Blog dedicated primarily to randomly selected news items; comments reflecting personal perceptions

Sunday, April 20, 2014

Science Searching for Solutions

Contrary to the public perception, measles mortality plummeted before
the measles vaccine was introduced.

"Despite virtually 100% documented one-dose coverage in some regions, large outbreaks of measles involving thousands of cases persisted ... Clearly, because of primary vaccine failure; Canada's one-dose program was insufficient."
Measles Elimination in Canada; 2004 report by Canadian government officials
Most people think of measles as a benign childhood affliction. Children get it and then they get over it. And that was well before the advent of vaccination against measles. But in the early 1900s, as hard to believe as it may seem, measles was responsible for the death of millions of people annually around the globe. Until in the developed world at least the death rate dropped by 98% by the 1960s.

Scientists are in general agreement that the decline in measles-caused mortality could be traced to improved health care, better nutrition and perhaps hygiene advances. Perhaps no small part of that was that those who were infected with measles and suffered no lasting ill effects comprised a demographic invested with naturally-caused immunization, preventing them as adults from measles infection.

Measles is hardest on the very young and the mature; lifetime immunity resulted from measles exposure. When a measles epidemic swept through the young of any population there was the assurance that as adults they would not become re-infected through that lifetime immunity left by the original infection.

Once a vaccine was discovered and introduced, the death rate from measles continued to drop in the 1970s. Some medical scientists believe the vaccine to have played a minor role in the continued drop citing statistics that pointed out a waning of most infectious diseases during the 20th century, using scarlet fever as an example for which vaccines were never developed.

A century earlier in the United States alone, ten people per 100,000 died from measles infection; by the time vaccines came into use in the mid-1960s, that death rate had dropped to 1/5 of one person affected morbidly. One high-risk obstacle stood out in studies relating to those most highly deleteriously affected: poverty.

In the study Measles mortality in the United States 1972-75, published in the American Journal of Public Health, the death rate from measles was found to be nearly ten times higher among the poor than among families whose income placed them in the lower middle class. Outside metropolitan areas where available health care was the norm, the death rate was three times that of the inner core.

Children with chronic health conditions; compromised health for any reason; were afflicted by the measles virus disproportionately to the balance of the child population. Fifty years ago, Roger Baskin, with the Center for Disease Control recommended that because of their vulnerability, poor black children and children "physically or mentally retarded, or both" be targeted for measles vaccination in recognition of their greater susceptibility.

During the current vaccine era, adults account for one-quarter to one-half of measles cases, where pneumonia and hospitalization are often-experienced outcomes. Expectant mothers who have been vaccinated remain at risk because the measles vaccine wanes with time, and, sadly it often fails to protect against the very virus it was meant to resist.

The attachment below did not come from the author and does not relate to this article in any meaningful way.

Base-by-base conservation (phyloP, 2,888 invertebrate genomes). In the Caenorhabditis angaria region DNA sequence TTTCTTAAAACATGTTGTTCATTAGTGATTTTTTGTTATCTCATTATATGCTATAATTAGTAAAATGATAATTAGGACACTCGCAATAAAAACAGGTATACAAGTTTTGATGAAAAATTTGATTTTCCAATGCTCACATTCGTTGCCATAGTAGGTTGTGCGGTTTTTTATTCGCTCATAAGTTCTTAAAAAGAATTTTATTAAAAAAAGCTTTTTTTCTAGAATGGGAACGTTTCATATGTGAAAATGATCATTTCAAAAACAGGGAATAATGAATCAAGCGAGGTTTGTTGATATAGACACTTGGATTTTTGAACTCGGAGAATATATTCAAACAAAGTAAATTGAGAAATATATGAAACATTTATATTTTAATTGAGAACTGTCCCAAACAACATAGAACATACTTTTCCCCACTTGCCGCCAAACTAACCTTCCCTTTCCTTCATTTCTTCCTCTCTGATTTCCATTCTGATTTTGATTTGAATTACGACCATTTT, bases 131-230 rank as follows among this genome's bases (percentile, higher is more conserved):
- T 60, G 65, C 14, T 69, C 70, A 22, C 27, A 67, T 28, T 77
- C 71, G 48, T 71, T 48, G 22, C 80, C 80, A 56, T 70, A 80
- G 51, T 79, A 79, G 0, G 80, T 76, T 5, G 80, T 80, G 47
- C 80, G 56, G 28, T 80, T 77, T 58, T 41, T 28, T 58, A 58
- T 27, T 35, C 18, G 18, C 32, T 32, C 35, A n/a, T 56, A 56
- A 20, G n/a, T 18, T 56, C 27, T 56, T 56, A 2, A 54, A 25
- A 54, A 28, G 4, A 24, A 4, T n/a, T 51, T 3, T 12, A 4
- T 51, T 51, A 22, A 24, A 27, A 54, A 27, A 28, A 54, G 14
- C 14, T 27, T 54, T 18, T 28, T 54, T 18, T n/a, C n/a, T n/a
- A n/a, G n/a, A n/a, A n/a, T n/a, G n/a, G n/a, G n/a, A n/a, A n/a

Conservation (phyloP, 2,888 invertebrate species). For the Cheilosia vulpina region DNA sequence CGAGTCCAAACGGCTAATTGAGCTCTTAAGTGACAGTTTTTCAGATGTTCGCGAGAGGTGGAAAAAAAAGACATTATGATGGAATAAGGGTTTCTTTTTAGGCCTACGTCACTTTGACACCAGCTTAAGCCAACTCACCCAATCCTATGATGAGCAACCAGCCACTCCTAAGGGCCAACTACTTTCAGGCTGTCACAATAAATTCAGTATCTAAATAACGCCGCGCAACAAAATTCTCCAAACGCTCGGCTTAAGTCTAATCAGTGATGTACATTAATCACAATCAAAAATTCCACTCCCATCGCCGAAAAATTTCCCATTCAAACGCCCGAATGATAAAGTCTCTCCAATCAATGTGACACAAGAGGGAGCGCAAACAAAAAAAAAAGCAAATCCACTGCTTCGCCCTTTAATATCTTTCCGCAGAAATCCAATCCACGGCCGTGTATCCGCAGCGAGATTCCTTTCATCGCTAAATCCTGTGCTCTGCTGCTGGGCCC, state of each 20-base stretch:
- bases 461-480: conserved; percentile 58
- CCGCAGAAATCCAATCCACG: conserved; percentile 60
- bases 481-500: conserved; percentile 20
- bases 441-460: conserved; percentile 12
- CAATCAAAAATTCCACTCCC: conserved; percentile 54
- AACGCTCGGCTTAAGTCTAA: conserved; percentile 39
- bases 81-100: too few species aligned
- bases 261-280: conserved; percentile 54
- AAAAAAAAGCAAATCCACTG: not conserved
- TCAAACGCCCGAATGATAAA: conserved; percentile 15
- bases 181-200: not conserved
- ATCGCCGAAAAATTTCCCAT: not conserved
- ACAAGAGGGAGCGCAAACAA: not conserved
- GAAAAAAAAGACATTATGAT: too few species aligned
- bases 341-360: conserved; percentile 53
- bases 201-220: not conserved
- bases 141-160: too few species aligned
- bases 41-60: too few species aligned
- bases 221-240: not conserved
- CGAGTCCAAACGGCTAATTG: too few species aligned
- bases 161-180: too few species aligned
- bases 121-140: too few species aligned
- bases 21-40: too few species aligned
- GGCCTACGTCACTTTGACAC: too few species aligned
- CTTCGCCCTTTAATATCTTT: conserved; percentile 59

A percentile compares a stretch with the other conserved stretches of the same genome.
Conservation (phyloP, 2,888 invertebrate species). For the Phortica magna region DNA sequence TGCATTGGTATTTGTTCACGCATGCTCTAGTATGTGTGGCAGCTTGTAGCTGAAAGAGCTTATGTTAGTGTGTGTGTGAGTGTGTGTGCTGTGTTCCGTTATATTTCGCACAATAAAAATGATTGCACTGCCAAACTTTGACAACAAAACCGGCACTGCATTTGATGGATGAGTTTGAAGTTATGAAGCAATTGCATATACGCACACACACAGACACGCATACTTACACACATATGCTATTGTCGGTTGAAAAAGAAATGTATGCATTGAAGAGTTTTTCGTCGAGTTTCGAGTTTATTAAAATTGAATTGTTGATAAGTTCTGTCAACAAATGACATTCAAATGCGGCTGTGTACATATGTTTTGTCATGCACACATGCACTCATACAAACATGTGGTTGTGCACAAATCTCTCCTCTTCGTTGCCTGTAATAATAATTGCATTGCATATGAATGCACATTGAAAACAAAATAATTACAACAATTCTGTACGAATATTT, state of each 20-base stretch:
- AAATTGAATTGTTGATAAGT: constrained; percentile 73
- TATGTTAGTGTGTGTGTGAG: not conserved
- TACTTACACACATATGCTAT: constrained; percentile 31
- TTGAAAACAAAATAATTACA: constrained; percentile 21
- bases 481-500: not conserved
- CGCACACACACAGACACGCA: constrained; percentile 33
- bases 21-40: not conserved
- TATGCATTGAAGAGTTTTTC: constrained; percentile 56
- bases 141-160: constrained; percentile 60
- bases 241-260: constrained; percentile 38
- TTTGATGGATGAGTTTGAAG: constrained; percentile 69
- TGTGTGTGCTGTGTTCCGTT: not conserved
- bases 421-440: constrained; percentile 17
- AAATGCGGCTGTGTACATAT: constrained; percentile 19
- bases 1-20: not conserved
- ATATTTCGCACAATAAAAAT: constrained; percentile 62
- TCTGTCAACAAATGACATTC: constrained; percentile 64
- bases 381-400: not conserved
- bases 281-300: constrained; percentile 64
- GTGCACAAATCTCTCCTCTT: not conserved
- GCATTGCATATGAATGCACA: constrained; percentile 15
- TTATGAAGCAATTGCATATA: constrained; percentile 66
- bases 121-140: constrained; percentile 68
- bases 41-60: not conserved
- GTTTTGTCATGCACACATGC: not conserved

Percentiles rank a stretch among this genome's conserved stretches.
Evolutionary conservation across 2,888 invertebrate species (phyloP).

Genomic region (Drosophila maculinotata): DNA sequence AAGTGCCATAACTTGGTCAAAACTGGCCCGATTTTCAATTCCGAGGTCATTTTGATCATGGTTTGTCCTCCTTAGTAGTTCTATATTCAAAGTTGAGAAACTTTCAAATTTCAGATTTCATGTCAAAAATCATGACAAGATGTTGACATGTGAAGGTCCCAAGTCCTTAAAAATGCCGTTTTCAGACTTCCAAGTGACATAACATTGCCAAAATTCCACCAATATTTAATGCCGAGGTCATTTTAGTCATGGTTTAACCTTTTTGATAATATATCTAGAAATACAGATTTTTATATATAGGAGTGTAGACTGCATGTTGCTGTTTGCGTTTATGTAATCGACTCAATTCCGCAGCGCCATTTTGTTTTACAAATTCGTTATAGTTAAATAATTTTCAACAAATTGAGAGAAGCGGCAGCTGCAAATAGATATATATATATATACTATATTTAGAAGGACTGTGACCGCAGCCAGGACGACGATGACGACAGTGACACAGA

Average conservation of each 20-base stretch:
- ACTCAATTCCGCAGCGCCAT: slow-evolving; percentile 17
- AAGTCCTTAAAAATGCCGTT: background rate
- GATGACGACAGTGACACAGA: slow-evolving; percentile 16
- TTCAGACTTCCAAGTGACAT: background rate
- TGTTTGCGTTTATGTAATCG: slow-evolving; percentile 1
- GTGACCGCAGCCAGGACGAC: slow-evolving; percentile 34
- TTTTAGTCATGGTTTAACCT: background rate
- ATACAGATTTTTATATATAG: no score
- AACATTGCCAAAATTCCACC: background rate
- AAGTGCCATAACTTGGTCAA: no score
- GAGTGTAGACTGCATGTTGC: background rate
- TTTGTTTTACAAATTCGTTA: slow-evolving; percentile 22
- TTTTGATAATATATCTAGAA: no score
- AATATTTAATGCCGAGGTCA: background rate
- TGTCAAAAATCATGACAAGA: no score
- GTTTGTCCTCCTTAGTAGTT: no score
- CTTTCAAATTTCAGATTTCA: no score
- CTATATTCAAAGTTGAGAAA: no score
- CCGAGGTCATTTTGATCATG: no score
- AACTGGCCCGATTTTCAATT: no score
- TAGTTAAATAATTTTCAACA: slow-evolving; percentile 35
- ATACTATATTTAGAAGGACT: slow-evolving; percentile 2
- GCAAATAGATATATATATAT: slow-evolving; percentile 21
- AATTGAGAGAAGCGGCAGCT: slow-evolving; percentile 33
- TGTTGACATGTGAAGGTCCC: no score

Studies from the United States and Japan of pregnant women who had measles found linked occurrences of mother mortality, pneumonia, hepatitis, premature labour, and spontaneous abortion or still births. In other instances babies were born with congenital measles, and hemorrhagic shock and pneumonia plagued a few of the mothers studied. Of a group of 58 mothers studied in Los Angeles, 35 of the mothers were hospitalized; 15 contracted pneumonia, two died.

Babies' bodies are not robust enough to receive measles vaccination until they reached a year of age. Infants suffer the highest rate of measles infections and potentially the most lasting harm in their first year of life. Infants born to women who have been vaccinated receive few antibodies from their mothers, while mothers protected by natural measles have an advantage until three months of age.

The early measles vaccines had indifferent results, sometimes seriously dangerous results. By 1970 Canada and the United States withdrew one of the two original vaccines after it was seen to cause atypical measles syndrome resulting in high rates of pneumonia. Five years later the second original vaccine was taken out of use as a result of the high fevers it encouraged.

The problems appeared irresolvable until the obvious occurred; adding a second dose for children. It worked very well, then that protocol too saw its effectiveness wane. Experts are now recommending reforms; earlier child vaccinations, and second-dose regimens for adults. But a reliable solution has yet to present itself to the larger picture of measles prevention.
Picture of Measles
It is a puzzle wide open to further study. In the meanwhile, public health authorities urge parents of young children to ensure their inoculations are up to date for all the childhood diseases that present as avoidable, and when children enter the school system they are required to present medical documentation attesting to the fact that their children have received all the required inoculations.

Unless they have been exempted for complicating health factors, religious objections, or other reasons deemed acceptable by authorities. The goal is to obtain sufficient coverage of virus-resistant children through 'group-immunity' to prevent outbreaks compromising the health and safety of the greater population.

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